Shakespeare's Changeling by Kline
Publisher: CreateSpace Independent Publishing Platform; 1 edition (October 31, 2013)
Buy the book now at:
AmazonAuthor's Website

A debate has long existed among Shakespearean scholars about the authenticity of the playwright’s works. Author Syril Levin Kline is well versed in this subject. Kline presents a credible version of what might have happened back in the 1500s to account for the belief that someone other than William Shakespeare wrote his famous plays.

The novel’s premise arises from a decree of the time that no aristocracy may debase themselves by being involved in commoner pursuits, such as the theater. That doesn’t work for Lord Oxford, a passionate poet and playwright, who is also passionate about Queen Elizabeth. They secretly marry and conceive an heir to the throne, which haunts them beyond their deaths. But because of their liaison in life, Queen Elizabeth allows Oxford to indulge in his art behind the mask of another’s name.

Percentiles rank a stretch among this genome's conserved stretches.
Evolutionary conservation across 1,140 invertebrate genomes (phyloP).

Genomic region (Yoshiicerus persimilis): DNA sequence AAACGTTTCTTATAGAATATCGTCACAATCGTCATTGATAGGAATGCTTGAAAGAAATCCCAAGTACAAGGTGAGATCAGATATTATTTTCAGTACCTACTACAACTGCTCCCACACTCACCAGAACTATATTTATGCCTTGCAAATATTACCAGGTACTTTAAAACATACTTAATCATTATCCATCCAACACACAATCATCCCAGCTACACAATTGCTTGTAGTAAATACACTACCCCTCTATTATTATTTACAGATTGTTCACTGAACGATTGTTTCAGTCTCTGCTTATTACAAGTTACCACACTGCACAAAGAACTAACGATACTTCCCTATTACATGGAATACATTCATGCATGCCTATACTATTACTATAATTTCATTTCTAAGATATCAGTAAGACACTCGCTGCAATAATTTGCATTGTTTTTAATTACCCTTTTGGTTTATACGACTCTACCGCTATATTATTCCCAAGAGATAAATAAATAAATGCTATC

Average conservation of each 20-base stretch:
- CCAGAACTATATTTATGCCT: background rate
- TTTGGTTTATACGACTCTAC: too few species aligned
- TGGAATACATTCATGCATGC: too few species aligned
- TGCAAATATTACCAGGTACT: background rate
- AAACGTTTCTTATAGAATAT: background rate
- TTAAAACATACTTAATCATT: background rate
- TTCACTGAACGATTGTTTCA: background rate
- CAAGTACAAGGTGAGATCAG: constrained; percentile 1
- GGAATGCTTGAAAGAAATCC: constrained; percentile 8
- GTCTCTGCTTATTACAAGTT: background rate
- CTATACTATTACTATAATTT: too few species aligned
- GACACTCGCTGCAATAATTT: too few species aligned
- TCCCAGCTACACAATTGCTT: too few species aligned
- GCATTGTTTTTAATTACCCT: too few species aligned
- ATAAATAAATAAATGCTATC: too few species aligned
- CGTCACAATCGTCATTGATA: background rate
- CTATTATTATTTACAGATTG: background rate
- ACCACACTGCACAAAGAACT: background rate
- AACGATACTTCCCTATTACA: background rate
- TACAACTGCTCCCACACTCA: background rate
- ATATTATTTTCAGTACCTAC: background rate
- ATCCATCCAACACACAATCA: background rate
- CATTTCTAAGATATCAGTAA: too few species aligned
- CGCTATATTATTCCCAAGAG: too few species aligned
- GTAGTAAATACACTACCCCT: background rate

That person is Oxford’s devoted secretary, William Shaxper—an ambitious nobody enamored with the theater, who weasels into Oxford’s graces and rises from “bucolic obscurity” to Oxford’s business partner and official impostor. The ruse lasts for decades; and even when old Shaxper is dying, he is unable to confess his role because of the constant twists and turns of the times.

What times they were—war, plague, rebellion, court intrigues, tortures, and hangings for sins and alliances that changed with the wind. In this era, plays, which we know today as just another medium of entertainment, were used as political weapons. So the masquerade risked dangerous consequences.

The story is told from Shaxper’s viewpoint with occasional switches to other key players. These shifts allow the plot to proceed sequentially and build suspense. The writing is adept, and the narrative is compelling.

The novel is enriched with extracts from Shakespeare’s works and supported by meticulous research. It takes the reader back centuries to the origin of our literary culture, at the same time amusing us with human strengths and frailties that haven’t changed a whit, and presenting serious societal issues to think about.

Shakespeare’s Changeling is Elizabethan historical fiction at its finest—intriguing, entertaining, and erudite. Kline makes a strong case for this alternative viewpoint to this lively debate.